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Without new legislation to suspend or increase the debt limit, the U.S. Treasury Department will not be able to issue any new debt. The department will now begin taking so-called "extraordinary measures" to prevent the U.S. from defaulting.

WASHINGTON, Aug. 2 (Xinhua) -- The United States debt limit was officially reinstated on Sunday after a two-year suspension, while lawmakers have no clear plan yet on how to avoid a potential default later this year.

As part of a bipartisan budget deal enacted in August 2019, Congress suspended the debt limit through Saturday. On Sunday, the debt limit was reinstated at a level covering all borrowing that occurred during the suspension, which had risen to 28.5 trillion U.S. dollars as of the end of June.

The debt limit, commonly called the debt ceiling, is the total amount of money that the U.S. government is authorized to borrow to meet its existing legal obligations, including social security and medicare benefits, interest on the national debt, and other payments.

Without new legislation to suspend or increase the debt limit, the U.S. Treasury Department will not be able to issue any new debt. The department will now begin taking so-called "extraordinary measures" to prevent the U.S. from defaulting.

However, the U.S. Treasury currently cannot foresee how long the extraordinary measures will last due to considerable uncertainty related to the pandemic.

"There are scenarios in which cash and extraordinary measures could be exhausted soon after Congress returns from recess" in mid-September, U.S. Treasury Secretary Janet Yellen said in a recent letter to congressional leaders, warning that failure to meet these legal obligations would "cause irreparable harm" to the U.S. economy and the livelihoods of all Americans.

The Congressional Budget Office also warned recently that the U.S. is at risk of a default in October or November unless the Congress raises or suspends the debt limit.

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But the Biden administration and congressional Democrats haven't decided how to address the debt limit as lawmakers will depart for more than a month for the August recess.

If Democrats want to pass legislation to raise or suspend the debt limit in regular order, they will need the support of 10 Republican senators to avoid a filibuster in the upper chamber, analysts said.

Some Senate Republicans plan to demand major spending reductions in exchange for their support of legislation to raise the debt limit, according to The Hill, a U.S. political website.

"I'm all for spending caps, especially on nondefense domestic discretionary spending," Senate Republican Whip John Thune was quoted as saying.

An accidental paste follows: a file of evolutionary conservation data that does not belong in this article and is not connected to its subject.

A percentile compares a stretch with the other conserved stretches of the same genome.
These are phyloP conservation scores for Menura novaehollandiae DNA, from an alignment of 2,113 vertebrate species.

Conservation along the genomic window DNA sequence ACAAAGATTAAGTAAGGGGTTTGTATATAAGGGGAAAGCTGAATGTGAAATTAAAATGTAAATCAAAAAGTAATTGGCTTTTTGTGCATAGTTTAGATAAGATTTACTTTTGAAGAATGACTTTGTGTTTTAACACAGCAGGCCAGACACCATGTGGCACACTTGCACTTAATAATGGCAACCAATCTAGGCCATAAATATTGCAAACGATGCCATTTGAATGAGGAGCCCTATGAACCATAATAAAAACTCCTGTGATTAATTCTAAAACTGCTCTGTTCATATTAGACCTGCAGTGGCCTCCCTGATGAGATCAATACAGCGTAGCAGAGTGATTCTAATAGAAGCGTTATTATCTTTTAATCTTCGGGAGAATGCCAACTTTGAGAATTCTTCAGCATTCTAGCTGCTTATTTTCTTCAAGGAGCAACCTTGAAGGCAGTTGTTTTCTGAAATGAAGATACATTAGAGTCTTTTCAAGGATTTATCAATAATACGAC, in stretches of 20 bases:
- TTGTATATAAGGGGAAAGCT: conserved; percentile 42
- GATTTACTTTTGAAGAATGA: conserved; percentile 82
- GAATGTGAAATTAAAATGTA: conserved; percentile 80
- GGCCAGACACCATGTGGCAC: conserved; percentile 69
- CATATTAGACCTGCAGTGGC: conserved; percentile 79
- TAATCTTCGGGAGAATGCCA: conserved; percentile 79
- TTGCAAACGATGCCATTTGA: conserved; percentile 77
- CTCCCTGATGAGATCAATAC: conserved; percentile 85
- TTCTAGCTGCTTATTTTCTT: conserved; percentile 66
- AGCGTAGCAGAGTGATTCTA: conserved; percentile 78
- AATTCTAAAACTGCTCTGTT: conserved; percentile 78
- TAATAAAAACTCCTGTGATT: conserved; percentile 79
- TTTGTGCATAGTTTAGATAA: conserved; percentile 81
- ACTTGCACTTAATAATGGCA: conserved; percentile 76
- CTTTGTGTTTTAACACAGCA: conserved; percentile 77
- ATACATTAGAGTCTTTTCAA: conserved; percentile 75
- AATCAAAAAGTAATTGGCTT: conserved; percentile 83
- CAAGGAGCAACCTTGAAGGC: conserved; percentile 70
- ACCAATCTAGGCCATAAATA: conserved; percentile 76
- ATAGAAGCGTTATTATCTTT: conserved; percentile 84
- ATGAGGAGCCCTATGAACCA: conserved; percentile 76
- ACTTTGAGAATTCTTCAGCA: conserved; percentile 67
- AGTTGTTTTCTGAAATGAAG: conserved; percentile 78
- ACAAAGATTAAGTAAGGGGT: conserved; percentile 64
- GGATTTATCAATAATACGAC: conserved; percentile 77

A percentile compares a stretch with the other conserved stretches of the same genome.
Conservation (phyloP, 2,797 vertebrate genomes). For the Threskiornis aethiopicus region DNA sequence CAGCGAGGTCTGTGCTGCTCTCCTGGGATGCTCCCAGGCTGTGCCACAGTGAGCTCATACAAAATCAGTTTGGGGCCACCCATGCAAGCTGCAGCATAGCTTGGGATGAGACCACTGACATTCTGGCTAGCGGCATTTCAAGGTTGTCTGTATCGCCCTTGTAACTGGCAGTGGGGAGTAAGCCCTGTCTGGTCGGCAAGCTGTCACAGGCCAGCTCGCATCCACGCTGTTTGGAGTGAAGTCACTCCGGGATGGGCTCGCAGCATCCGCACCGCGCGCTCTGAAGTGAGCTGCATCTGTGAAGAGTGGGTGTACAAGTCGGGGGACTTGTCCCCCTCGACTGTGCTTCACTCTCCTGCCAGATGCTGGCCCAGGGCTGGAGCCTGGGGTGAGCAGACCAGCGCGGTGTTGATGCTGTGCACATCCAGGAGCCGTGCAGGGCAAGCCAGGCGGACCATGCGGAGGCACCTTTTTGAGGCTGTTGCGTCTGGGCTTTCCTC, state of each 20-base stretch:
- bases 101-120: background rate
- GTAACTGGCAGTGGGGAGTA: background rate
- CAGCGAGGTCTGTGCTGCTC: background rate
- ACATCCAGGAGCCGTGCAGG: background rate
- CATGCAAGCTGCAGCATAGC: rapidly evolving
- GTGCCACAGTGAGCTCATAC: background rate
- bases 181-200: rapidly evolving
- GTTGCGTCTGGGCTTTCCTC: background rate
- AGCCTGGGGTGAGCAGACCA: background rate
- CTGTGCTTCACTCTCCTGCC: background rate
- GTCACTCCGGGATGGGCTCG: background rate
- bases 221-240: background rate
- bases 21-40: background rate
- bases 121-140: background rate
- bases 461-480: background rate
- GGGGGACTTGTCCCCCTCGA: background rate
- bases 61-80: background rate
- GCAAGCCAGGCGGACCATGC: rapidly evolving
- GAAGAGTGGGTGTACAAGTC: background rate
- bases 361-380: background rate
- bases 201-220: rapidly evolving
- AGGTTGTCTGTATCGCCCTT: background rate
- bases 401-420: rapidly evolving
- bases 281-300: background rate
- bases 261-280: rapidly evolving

But Democrats currently have no intention of cutting any deal on spending to win Republican support. They accuse the Republicans of agreeing to borrow trillions of dollars to enact tax cuts for the rich during the Trump administration.

"Senate Republicans didn't flinch when it came to blowing a 2 trillion dollar hole in the deficit to help the rich get richer," Senate Finance Committee Chair Ron Wyden, a Democrat from Oregon, said on the Twitter.

"Now they're holding our economy hostage because they don't want to pay the bill for their billionaire handouts," Wyden said.

Without help from Republicans, Democrats could use the so-called budget reconciliation process to raise the debt limit, which would only require a simple majority of 51 votes in the Senate.

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But Republicans could use a party-line vote on the debt limit to attack Democrats for overspending and higher debt in next year's midterm elections.

It's not clear whether the two parties will have another debt limit standoff later this year or if there will be a bipartisan deal to raise the debt limit.

In 2011, Standard & Poor's downgraded the U.S. credit rating for the first time, citing the political brinkmanship on the debt limit. Another downgrade could bring even greater market disruption, said the Bipartisan Policy Center, a Washington-D.C. based think tank.

Meanwhile, a default on U.S. debt, or even the perceived threat of one, could have serious negative economic implications, according to the Committee for a Responsible Federal Budget, a nonpartisan watchdog group.

"An actual default would roil global financial markets and create chaos," the Committee said, adding interest rates would rise and demand for U.S. Treasuries would drop as investors stop or scale back investments in Treasury securities.

Even the threat of default during a standoff would increase U.S. borrowing costs. The Government Accountability Office estimated that the 2013 debt limit impasse led to additional costs over a one-year period of between 38 million dollars and more than 70 million dollars.

"This is why no President or Treasury Secretary of either party has ever countenanced even the suggestion of a default on any obligation of the United States," Yellen said.

"I respectfully urge Congress to protect the full faith and credit of the United States by acting as soon as possible," she added.

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